Secretary of State Hillary Clinton informed Congress on Friday, September 21 that the Iranian opposition group Mujahedin-e-Khalq‘s (MEK) will be removed from the U.S. foreign terrorist organization list. Many worry that this decision, announced just days before her October 1st deadline to make a verdict, will exacerbate already tense relations with the government of Iran.
The MEK was placed on the State Department’s Foreign Terrorist Organizations list in 1997 after the deaths of several Americans in Iran during the 1970’s. The group has a long history of violence against the government of Iran and is known for its cult-like behavior. Dissidents in the group fought on behalf of Saddam Hussein in the Iran-Iraq War and have since been banished to Camp Ashraf, located in Iraq.
The controversial group recently made headlines by relocating its members from Camp Ashraf to Camp Liberty in Baghdad. As described in the New York Times, animosity between the Iraqi government and the Iranian opposition group has erupted in violence in the past, peaking with the announcement by Prime Minister Nuri Kamal al-Maliki of Iraq that they will close the camp by the end of the year. Occupants were to be moved to a new camp north of Baghdad so that the government could “reassert Iraqi sovereignty over the land.”
Claims of abuse and mistreatment against MEK members by the Iraqi military has led to some support for their safe transfer to the new camp in Baghdad. At this time, it appears the relocation has been successful in preventing violence between the MEK and Iraqis, and taking the MEK off the terrorist list will allow members to achieve refugee status and move to other countries since they can no longer live safely in Iraq. This and the cooperation by the MEK during relocation may have carried weight in the decision by Clinton. The UN High Commissioner for Refugees is now assisting with the resettlement process for these members.
Leaders of the MEK have been lobbying extensively over the past few years for removal from the U.S.’s terrorist list, and several well-known politicians and former U.S. government officials have been paid large sums of money to lobby the Obama Administration on their behalf. While the group has been repeatedly linked to the deaths of Iranian nuclear scientists alongside Israel’s secret service, Mossad, the State Department’s decision was also heavily based on official record showing the MEK is not guilty of acts of violence or terrorist activity over the past few years.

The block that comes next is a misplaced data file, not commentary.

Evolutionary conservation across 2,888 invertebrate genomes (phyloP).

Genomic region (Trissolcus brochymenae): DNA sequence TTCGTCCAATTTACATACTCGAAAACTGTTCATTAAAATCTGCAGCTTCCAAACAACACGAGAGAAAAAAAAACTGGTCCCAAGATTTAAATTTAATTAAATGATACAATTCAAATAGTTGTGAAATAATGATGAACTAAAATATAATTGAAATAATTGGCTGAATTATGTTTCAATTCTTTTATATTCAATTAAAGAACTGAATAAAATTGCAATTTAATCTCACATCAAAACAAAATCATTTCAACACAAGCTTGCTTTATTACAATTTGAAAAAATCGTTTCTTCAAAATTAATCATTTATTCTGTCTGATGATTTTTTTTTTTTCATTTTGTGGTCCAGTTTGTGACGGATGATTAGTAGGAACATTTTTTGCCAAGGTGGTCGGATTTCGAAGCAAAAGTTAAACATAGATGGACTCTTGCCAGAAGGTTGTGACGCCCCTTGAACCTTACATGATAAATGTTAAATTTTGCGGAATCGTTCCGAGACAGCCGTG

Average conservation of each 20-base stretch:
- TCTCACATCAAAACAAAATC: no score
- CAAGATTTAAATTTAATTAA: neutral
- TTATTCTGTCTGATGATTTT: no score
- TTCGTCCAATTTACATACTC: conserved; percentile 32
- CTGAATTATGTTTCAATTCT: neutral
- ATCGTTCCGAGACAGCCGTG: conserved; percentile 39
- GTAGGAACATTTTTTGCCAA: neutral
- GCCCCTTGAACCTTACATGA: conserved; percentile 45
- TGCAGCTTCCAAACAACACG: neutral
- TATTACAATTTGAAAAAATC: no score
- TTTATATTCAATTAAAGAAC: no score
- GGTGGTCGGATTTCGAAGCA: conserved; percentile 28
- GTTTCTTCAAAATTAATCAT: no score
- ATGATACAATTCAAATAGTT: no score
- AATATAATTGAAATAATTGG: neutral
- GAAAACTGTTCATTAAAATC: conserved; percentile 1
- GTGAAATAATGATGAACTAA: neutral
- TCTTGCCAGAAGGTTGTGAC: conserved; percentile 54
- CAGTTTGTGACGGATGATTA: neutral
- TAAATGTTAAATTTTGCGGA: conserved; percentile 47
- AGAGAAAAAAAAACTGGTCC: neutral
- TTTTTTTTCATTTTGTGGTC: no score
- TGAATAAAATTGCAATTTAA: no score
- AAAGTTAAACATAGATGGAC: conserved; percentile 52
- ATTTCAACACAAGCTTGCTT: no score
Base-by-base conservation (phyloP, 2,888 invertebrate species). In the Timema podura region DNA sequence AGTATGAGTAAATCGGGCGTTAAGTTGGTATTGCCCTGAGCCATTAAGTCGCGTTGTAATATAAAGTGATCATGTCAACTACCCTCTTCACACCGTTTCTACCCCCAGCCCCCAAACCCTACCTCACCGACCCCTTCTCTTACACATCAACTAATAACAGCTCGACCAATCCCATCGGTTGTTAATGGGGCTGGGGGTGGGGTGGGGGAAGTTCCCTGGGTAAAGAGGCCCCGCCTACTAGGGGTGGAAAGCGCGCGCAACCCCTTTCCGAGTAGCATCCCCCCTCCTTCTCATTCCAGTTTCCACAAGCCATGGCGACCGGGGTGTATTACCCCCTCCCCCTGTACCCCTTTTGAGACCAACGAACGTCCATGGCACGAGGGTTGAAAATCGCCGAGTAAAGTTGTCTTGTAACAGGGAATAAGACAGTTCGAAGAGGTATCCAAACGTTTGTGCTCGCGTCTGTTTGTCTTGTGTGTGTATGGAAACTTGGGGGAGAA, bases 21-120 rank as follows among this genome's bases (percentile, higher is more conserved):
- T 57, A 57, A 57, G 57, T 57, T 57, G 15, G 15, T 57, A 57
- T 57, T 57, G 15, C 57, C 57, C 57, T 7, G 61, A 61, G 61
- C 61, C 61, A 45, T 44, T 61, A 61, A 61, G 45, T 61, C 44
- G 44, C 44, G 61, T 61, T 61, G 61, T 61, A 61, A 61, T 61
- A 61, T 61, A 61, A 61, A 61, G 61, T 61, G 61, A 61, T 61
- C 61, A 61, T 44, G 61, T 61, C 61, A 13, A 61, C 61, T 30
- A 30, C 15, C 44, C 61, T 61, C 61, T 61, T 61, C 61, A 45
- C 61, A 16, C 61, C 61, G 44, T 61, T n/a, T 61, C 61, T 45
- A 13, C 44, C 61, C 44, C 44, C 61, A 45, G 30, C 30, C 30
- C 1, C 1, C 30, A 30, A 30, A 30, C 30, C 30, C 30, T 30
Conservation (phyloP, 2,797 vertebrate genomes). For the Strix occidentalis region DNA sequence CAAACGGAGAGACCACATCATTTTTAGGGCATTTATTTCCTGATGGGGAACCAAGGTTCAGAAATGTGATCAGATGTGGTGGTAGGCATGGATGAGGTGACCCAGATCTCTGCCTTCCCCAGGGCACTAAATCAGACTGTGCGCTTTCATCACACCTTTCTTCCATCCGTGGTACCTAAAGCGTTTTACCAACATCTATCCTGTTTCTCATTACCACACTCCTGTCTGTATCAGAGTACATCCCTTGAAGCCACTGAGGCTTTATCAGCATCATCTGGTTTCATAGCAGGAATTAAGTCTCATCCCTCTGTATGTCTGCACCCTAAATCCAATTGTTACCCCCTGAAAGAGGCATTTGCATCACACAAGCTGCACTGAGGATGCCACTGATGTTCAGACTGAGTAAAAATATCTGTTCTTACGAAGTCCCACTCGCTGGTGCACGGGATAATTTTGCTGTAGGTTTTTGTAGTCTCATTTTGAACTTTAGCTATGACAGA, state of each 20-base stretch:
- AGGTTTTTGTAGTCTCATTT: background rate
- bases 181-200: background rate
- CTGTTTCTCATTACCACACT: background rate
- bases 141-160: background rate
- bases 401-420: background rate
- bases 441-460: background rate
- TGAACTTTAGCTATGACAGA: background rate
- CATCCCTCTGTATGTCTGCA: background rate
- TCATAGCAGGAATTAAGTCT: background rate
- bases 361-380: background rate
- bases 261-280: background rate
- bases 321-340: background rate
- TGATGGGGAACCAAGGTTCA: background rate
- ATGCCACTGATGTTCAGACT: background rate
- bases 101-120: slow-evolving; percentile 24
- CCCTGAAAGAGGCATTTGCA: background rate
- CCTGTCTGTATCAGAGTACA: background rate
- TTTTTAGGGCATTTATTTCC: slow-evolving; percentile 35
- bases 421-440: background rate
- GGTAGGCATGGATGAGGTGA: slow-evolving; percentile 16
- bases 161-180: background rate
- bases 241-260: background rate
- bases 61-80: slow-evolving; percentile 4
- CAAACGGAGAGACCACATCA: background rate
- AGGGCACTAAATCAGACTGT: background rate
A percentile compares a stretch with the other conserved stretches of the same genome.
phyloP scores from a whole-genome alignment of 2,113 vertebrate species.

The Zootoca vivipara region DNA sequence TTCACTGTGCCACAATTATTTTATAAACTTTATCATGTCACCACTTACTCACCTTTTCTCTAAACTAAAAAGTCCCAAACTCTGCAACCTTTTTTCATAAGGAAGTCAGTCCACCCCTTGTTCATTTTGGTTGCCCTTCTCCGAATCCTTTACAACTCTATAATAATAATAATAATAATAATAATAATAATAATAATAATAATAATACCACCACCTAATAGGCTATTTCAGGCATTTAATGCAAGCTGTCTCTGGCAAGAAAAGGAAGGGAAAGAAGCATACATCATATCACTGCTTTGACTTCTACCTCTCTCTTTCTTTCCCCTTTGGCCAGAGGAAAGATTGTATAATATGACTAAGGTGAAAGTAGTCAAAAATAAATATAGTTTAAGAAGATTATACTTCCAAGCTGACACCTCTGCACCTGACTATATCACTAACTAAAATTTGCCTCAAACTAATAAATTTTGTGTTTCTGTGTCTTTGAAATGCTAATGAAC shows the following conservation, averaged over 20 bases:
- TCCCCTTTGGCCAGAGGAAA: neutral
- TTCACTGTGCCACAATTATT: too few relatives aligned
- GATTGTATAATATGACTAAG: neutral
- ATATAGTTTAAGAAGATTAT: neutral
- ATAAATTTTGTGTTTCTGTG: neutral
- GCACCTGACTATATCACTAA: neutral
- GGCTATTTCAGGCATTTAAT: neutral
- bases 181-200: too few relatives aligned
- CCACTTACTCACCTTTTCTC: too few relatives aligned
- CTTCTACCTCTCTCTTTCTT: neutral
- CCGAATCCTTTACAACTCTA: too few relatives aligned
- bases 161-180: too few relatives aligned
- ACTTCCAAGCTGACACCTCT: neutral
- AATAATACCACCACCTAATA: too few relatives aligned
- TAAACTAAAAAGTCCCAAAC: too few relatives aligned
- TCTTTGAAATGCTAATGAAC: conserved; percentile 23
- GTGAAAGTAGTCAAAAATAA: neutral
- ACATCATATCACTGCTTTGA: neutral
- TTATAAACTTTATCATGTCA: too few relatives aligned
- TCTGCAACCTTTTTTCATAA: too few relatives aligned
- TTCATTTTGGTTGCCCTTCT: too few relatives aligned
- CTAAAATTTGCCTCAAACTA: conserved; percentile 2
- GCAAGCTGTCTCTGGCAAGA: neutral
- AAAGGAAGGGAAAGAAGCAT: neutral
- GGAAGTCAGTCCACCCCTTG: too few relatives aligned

But more importantly, many argue that the decision could send a message that the United States backs the mission and efforts of the MEK, further irritating U.S. relations with the Iranian people and government. The Green Movement, a pro-democracy opposition group located in Iran, has been at odds with the MEK despite their common goal of regime change in Iran. The National Iranian American Council (NIAC) argues that the delisting of MEK is a “gift to the regime” of Iran, since it might “have harmful consequences on the legitimate, indigenous Iranian opposition.” According to several U.S.-based Iran experts, “by attempting to claim credit for Iran’s democracy movement, the MEK has aided Iranian government’s attempts to discredit the green movement and justify its crackdown on peaceful protesters by associating them with this widely detested group.”
Whether the delisting will strengthen the current Iranian regime and harden its negotiating position in nuclear talks remains to be seen. In any event, the U.S. continues to emphasize its preference for diplomatic negotiations to prevent Iran from acquiring nuclear weapons.
In his address to the UN General Assembly on September 25, President Obama stated: “so let me be clear: America wants to resolve this issue through diplomacy, and we believe that there is still time and space to do so. But that time is not unlimited.” The President also re-affirmed that a nuclear-armed Iran is unacceptable and that the U.S. would take no option off the table to prevent it from becoming a reality.